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Cardiovascular Health

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Medicine

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Cardiovascular Disease, Hypertension, Dementia, Elderly, Behavioral Activation

Leisure Activities Lower Blood Pressure in Alzheimer’s Caregivers

Going for a walk outside, reading, listening to music—these and other enjoyable activities can reduce blood pressure for elderly caregivers of spouses with Alzheimer’s disease, suggests a study in Psychosomatic Medicine: Journal of Biobehavioral Medicine, the official journal of the American Psychosomatic Society. The journal is published by Wolters Kluwer.

Medicine

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Women And Heart Disease, Heart Institute, Bairey Merz

Nearly Half of US Women Don’t Know Heart Disease Is Their No. 1 Killer

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Women and their physicians are largely uneducated when it comes to females and heart disease, putting women’s health and lives at greater risk, a new study out today shows. The study, published in the Journal of the American College of Cardiology, shows that 45 percent of U.S. women are not aware that heart disease is the No. 1 killer of women.

Medicine

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Type 2 Diabetes, Heart Disease, Glucose Control

Researchers Call for Paradigm Shift in Type 2 Diabetes Treatment

Results from four recent randomized clinical trials suggest that using medications that offer glucose control while reducing the risk for cardiovascular disease could improve patient outcomes.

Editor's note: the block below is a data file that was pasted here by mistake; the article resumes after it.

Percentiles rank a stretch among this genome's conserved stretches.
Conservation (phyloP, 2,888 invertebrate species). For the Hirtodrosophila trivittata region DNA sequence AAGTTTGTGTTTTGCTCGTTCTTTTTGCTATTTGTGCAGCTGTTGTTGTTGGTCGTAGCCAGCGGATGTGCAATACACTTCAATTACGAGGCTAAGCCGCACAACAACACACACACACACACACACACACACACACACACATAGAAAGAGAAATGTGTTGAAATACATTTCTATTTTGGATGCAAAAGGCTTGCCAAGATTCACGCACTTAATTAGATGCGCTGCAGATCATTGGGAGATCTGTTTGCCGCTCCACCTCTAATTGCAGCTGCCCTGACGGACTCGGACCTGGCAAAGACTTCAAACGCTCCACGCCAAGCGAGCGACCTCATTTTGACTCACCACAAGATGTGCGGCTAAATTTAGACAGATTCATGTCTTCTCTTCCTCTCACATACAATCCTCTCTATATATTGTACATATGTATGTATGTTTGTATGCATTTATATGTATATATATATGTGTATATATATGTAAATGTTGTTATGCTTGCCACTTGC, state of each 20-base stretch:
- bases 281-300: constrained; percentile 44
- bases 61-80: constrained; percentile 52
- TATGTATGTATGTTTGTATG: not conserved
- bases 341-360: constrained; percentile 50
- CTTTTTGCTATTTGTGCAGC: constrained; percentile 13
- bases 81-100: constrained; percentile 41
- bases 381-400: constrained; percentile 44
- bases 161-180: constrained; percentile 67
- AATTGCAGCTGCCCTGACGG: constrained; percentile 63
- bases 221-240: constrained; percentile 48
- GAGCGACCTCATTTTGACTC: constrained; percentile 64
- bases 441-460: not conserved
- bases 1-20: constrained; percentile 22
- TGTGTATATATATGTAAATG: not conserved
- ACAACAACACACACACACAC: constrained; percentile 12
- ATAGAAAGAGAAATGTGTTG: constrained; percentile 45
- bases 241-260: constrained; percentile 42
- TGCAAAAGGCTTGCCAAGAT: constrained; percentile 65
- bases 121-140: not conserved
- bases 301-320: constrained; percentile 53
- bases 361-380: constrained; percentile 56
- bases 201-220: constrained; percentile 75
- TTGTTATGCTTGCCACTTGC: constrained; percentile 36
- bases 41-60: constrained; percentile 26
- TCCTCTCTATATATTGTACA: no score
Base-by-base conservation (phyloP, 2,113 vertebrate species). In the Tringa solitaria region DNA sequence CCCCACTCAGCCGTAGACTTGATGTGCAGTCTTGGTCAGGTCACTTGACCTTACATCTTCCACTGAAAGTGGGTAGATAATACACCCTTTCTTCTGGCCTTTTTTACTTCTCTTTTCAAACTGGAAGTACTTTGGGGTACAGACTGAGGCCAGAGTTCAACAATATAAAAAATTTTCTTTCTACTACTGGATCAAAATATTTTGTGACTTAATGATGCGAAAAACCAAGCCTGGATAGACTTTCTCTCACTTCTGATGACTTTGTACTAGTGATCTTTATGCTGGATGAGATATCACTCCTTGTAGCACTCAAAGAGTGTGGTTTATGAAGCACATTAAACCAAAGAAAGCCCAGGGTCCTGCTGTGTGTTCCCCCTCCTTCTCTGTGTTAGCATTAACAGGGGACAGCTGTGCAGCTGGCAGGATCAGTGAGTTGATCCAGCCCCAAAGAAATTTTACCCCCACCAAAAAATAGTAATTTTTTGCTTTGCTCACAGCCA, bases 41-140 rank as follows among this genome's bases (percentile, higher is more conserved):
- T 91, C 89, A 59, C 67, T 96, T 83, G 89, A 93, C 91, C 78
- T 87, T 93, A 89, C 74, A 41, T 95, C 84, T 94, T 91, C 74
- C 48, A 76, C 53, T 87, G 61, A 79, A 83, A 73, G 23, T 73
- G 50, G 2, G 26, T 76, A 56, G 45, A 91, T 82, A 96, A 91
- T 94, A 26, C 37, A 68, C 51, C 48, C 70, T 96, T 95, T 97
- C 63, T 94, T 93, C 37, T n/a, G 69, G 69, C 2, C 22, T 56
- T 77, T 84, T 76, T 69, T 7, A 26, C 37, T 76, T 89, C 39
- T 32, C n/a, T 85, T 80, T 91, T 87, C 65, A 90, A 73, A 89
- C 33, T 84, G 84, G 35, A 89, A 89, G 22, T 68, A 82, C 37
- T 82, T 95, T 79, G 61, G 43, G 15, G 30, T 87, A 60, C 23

Medicine

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Heart, canadian first, Heart Failure, heart implant device, Treatment, Peter Munk Cardiac Centre, Ted Rogers Centre for Heart Research, University Health Network

First-in-Canada Implant of Novel Sensor Device for Heart Failure Patients

In a Canadian first, a medical team has implanted a wireless device inside a heart failure patient, permitting clinicians to monitor the patient’s cardiovascular status – virtually and in real-time – and proactively adjust treatment to prevent costly, potentially unnecessary hospitalization.

Medicine

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congenital heart , Patent Ductus Arteriosus, Heart Institute, Evan Zahn , pediatric heart disease, pediatric cardiology

Heart Expert Explains New Nonsurgical Treatment for Most Common Heart Defect in Premature Babies

In a new video posted today, Cedars-Sinai heart expert Evan Zahn, MD, explains a new treatment for babies born with patent ductus arteriosus, a “hole in the heart,” the most common structural heart defect in newborns. The video is available for streaming and downloading.

Medicine

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Heart Health, Grant, Amercian Heart Association, Children, Cardiovascular, population study, Clinical Study, Epigenetic

New Research on Early Life Origins of Heart Health